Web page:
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With skills learned from APDT, Molly Norton turns to volunteering

Austin sophomore Molly Norton is in her element when she is firing up the crowd as a captain of the cheerleading team or synchronizing her kicks to heavy beats with the Austin Packer Dance Team

However, now she is using her skills to give back to her community.

Norton has been a regular contributor to the group effort in feeding seniors in Austin for the past month, volunteering to help prepare meals five days a week for two hours a day. Just like she has with the cheer team, Norton has helped keep the effort organized.

Molly Norton, a member of the Austin Packer Dance Team, works during a shift volunteering Thursday at the Mower County Senior Center. Eric Johnson/photodesk@austindailyherald.com

“I’m getting everybody organized and I’m making sure everyone’s doing their job. We need people on the bus and we need people to pack the meals and everything in between. I’m making sure people are doing that and I’m helping with it,” Norton said. “It’s very relatable to dance, because you have to work together to be successful. You just have to.”

Norton originally signed up to volunteer so she could gain hours for Austin’s scarlet cord program, which is an extra honor at graduation. But soon she found herself drawn to the idea of helping out those in need.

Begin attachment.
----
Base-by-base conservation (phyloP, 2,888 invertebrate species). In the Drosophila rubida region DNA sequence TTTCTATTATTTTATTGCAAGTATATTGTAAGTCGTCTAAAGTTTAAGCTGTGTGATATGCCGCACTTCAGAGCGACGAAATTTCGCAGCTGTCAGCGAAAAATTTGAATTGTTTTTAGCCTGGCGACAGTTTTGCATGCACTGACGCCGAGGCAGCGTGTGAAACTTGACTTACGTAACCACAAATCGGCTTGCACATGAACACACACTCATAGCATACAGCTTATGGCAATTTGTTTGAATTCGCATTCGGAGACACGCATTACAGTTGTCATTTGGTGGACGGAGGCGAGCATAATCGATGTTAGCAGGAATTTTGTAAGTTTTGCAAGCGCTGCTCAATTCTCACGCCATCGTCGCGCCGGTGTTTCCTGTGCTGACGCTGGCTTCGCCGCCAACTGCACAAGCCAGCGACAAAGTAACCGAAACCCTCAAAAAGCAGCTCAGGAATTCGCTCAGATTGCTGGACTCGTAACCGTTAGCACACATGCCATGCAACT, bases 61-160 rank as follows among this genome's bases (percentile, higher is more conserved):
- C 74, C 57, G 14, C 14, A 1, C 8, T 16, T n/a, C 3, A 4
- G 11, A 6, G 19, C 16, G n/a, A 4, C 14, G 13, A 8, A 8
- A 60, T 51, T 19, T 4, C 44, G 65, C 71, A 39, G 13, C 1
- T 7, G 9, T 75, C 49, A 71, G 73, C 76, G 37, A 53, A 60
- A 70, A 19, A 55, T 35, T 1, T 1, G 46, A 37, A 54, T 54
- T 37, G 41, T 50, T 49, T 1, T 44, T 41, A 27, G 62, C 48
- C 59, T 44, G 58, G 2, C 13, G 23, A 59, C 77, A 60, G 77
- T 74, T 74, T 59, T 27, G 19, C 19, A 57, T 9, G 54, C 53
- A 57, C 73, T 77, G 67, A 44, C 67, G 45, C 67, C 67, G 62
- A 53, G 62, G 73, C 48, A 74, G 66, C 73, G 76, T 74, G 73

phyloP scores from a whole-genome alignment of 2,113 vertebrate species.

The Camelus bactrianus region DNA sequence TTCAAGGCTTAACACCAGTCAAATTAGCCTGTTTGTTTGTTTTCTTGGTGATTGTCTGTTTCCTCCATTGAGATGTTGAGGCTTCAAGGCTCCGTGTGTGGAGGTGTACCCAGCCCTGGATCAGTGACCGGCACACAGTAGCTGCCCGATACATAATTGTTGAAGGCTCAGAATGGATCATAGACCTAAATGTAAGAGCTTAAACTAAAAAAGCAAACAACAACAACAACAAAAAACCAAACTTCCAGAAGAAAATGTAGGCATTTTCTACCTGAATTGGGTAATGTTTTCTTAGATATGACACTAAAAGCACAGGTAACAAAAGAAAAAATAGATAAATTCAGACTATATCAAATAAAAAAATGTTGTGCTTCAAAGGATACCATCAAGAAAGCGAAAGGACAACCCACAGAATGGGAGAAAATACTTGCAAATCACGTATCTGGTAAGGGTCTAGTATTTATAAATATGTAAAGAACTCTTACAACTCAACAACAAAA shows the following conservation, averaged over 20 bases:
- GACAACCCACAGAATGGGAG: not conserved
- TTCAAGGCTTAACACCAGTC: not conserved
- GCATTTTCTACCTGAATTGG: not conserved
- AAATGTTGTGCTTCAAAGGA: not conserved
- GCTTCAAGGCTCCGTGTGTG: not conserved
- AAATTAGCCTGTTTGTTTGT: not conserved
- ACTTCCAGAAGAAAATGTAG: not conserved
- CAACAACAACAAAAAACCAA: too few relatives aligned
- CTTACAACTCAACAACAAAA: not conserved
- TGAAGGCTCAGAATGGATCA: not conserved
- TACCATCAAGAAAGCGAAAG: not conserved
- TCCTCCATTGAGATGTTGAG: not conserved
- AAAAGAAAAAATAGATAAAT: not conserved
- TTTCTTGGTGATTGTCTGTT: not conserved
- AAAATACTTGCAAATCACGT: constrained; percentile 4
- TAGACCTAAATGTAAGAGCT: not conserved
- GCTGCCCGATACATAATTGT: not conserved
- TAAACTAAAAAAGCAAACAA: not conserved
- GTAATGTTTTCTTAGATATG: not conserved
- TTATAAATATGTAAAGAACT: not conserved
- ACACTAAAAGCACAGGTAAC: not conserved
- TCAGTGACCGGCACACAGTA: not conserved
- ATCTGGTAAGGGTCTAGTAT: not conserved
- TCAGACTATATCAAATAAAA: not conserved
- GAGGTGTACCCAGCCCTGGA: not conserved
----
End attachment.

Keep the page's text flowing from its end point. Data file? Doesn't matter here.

“After being here for two days, it felt like a regular thing. I didn’t feel like I was forced to come here. I enjoyed coming here and I still do,” Norton said. “It’s important and I’ve created bonds with people who I didn’t think I would have otherwise, not only with other students, but with adults. I knew who they were and they knew who I was, but it was more so because of my parents. But now it’s more on a personal level and I could come to them for a job reference if I needed to.”

Sara Schaefer, executive director at the Mower County Senior Center, said volunteer service from students like Norton has been vital to keep the food program running.

“It’s been great having somebody (like Molly) up here organizing the volunteers so I don’t have to do that,” Schaefer said. “We couldn’t do it without the volunteers. It’s been really nice to have such a joining of the community and the business. Everybody is coming together to get this done. Delivering meals to seniors in their homes is what we need to do to keep them safe. We’re going to do this pretty much every day until it’s safe.”

Norton said all of her grandparents are in the at-risk population and a couple of them participate in the meals program. She thinks of them when she’s logging in her spare hours, which are scheduled around her online schooling.

Norton hasn’t let the COVID-19 pandemic bring her down. She’s thinking about the stories she’ll be able to tell to future generations.

“It’s definitely not normal to be going through what we’re going through,” Norton said. “It’s going to be one of those years that you’re definitely going to be able to tell your kids and your grandkids about.”

Hormel Foods and the Mower County Senior Center have been preparing food for nearly five weeks now. The food is delivered by Austin Smart Busses, with help from MCS volunteers and Spambassadors from the Spam Museum. More than 400 meals are delivered directly to the homes of area seniors. Each meal consists of nutritious foods such as sandwiches, pastas, hot dishes, salads, vegetables, fruits and desserts. The plan will be to continue providing the meals until the threat of the COVID-19 virus subsides.

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